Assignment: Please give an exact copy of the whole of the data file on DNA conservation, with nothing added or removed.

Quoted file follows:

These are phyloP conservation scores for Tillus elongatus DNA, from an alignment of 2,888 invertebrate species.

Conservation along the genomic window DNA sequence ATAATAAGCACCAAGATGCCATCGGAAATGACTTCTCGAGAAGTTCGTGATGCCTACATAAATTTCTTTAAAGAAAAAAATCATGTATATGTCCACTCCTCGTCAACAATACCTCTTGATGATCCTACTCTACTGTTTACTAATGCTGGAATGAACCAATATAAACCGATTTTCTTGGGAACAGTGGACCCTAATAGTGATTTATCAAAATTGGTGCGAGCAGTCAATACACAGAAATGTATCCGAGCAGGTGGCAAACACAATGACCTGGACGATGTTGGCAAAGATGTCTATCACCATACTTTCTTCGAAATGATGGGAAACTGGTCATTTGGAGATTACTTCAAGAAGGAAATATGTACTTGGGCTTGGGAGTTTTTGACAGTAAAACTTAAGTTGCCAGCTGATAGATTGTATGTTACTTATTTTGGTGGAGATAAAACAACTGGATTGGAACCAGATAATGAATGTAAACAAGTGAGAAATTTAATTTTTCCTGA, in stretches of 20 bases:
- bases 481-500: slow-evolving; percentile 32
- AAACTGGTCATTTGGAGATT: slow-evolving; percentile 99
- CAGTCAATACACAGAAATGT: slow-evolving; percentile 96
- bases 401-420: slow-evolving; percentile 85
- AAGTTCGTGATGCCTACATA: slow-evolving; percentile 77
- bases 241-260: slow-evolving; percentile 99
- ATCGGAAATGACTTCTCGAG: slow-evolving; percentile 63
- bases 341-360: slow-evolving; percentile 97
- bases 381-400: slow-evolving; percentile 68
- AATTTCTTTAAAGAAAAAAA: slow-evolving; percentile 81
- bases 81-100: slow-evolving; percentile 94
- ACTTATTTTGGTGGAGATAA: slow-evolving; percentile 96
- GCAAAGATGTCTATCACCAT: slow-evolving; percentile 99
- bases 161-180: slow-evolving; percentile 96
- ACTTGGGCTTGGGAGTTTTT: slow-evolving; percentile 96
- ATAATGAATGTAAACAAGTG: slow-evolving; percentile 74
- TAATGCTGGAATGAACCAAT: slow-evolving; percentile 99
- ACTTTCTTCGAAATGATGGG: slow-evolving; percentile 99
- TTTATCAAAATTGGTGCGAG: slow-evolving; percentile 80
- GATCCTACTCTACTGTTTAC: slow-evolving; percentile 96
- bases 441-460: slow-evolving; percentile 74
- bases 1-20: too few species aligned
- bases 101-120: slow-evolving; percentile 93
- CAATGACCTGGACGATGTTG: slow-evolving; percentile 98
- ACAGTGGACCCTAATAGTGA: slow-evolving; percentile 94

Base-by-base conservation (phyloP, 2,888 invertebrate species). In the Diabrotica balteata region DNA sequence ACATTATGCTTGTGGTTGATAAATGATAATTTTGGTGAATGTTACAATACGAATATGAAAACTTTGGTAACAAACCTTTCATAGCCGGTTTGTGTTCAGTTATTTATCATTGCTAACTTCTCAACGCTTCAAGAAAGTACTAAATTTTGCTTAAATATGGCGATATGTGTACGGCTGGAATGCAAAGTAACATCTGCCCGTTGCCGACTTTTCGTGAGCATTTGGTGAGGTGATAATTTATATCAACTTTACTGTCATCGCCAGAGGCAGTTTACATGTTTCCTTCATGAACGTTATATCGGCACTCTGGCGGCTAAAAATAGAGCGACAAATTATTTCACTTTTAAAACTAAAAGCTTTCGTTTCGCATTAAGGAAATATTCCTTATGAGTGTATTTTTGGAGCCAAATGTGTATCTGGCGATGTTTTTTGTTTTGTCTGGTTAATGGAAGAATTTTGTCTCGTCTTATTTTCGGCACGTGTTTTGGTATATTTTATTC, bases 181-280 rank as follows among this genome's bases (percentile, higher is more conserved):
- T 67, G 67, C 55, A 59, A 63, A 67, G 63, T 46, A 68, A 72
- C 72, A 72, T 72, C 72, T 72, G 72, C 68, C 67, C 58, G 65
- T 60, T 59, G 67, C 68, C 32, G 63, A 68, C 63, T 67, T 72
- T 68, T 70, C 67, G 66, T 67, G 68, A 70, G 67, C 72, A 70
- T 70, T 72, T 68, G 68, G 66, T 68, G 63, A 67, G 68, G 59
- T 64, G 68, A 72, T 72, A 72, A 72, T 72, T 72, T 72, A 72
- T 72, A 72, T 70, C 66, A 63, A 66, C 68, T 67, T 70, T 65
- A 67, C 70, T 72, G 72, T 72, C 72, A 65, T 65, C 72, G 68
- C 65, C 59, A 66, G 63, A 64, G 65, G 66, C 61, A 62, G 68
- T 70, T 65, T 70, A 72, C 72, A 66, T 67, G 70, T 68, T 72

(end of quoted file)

These are phyloP conservation scores for Tillus elongatus DNA, from an alignment of 2,888 invertebrate species.

Conservation along the genomic window DNA sequence ATAATAAGCACCAAGATGCCATCGGAAATGACTTCTCGAGAAGTTCGTGATGCCTACATAAATTTCTTTAAAGAAAAAAATCATGTATATGTCCACTCCTCGTCAACAATACCTCTTGATGATCCTACTCTACTGTTTACTAATGCTGGAATGAACCAATATAAACCGATTTTCTTGGGAACAGTGGACCCTAATAGTGATTTATCAAAATTGGTGCGAGCAGTCAATACACAGAAATGTATCCGAGCAGGTGGCAAACACAATGACCTGGACGATGTTGGCAAAGATGTCTATCACCATACTTTCTTCGAAATGATGGGAAACTGGTCATTTGGAGATTACTTCAAGAAGGAAATATGTACTTGGGCTTGGGAGTTTTTGACAGTAAAACTTAAGTTGCCAGCTGATAGATTGTATGTTACTTATTTTGGTGGAGATAAAACAACTGGATTGGAACCAGATAATGAATGTAAACAAGTGAGAAATTTAATTTTTCCTGA, in stretches of 20 bases:
- bases 481-500: slow-evolving; percentile 32
- AAACTGGTCATTTGGAGATT: slow-evolving; percentile 99
- CAGTCAATACACAGAAATGT: slow-evolving; percentile 96
- bases 401-420: slow-evolving; percentile 85
- AAGTTCGTGATGCCTACATA: slow-evolving; percentile 77
- bases 241-260: slow-evolving; percentile 99
- ATCGGAAATGACTTCTCGAG: slow-evolving; percentile 63
- bases 341-360: slow-evolving; percentile 97
- bases 381-400: slow-evolving; percentile 68
- AATTTCTTTAAAGAAAAAAA: slow-evolving; percentile 81
- bases 81-100: slow-evolving; percentile 94
- ACTTATTTTGGTGGAGATAA: slow-evolving; percentile 96
- GCAAAGATGTCTATCACCAT: slow-evolving; percentile 99
- bases 161-180: slow-evolving; percentile 96
- ACTTGGGCTTGGGAGTTTTT: slow-evolving; percentile 96
- ATAATGAATGTAAACAAGTG: slow-evolving; percentile 74
- TAATGCTGGAATGAACCAAT: slow-evolving; percentile 99
- ACTTTCTTCGAAATGATGGG: slow-evolving; percentile 99
- TTTATCAAAATTGGTGCGAG: slow-evolving; percentile 80
- GATCCTACTCTACTGTTTAC: slow-evolving; percentile 96
- bases 441-460: slow-evolving; percentile 74
- bases 1-20: too few species aligned
- bases 101-120: slow-evolving; percentile 93
- CAATGACCTGGACGATGTTG: slow-evolving; percentile 98
- ACAGTGGACCCTAATAGTGA: slow-evolving; percentile 94

Base-by-base conservation (phyloP, 2,888 invertebrate species). In the Diabrotica balteata region DNA sequence ACATTATGCTTGTGGTTGATAAATGATAATTTTGGTGAATGTTACAATACGAATATGAAAACTTTGGTAACAAACCTTTCATAGCCGGTTTGTGTTCAGTTATTTATCATTGCTAACTTCTCAACGCTTCAAGAAAGTACTAAATTTTGCTTAAATATGGCGATATGTGTACGGCTGGAATGCAAAGTAACATCTGCCCGTTGCCGACTTTTCGTGAGCATTTGGTGAGGTGATAATTTATATCAACTTTACTGTCATCGCCAGAGGCAGTTTACATGTTTCCTTCATGAACGTTATATCGGCACTCTGGCGGCTAAAAATAGAGCGACAAATTATTTCACTTTTAAAACTAAAAGCTTTCGTTTCGCATTAAGGAAATATTCCTTATGAGTGTATTTTTGGAGCCAAATGTGTATCTGGCGATGTTTTTTGTTTTGTCTGGTTAATGGAAGAATTTTGTCTCGTCTTATTTTCGGCACGTGTTTTGGTATATTTTATTC, bases 181-280 rank as follows among this genome's bases (percentile, higher is more conserved):
- T 67, G 67, C 55, A 59, A 63, A 67, G 63, T 46, A 68, A 72
- C 72, A 72, T 72, C 72, T 72, G 72, C 68, C 67, C 58, G 65
- T 60, T 59, G 67, C 68, C 32, G 63, A 68, C 63, T 67, T 72
- T 68, T 70, C 67, G 66, T 67, G 68, A 70, G 67, C 72, A 70
- T 70, T 72, T 68, G 68, G 66, T 68, G 63, A 67, G 68, G 59
- T 64, G 68, A 72, T 72, A 72, A 72, T 72, T 72, T 72, A 72
- T 72, A 72, T 70, C 66, A 63, A 66, C 68, T 67, T 70, T 65
- A 67, C 70, T 72, G 72, T 72, C 72, A 65, T 65, C 72, G 68
- C 65, C 59, A 66, G 63, A 64, G 65, G 66, C 61, A 62, G 68
- T 70, T 65, T 70, A 72, C 72, A 66, T 67, G 70, T 68, T 72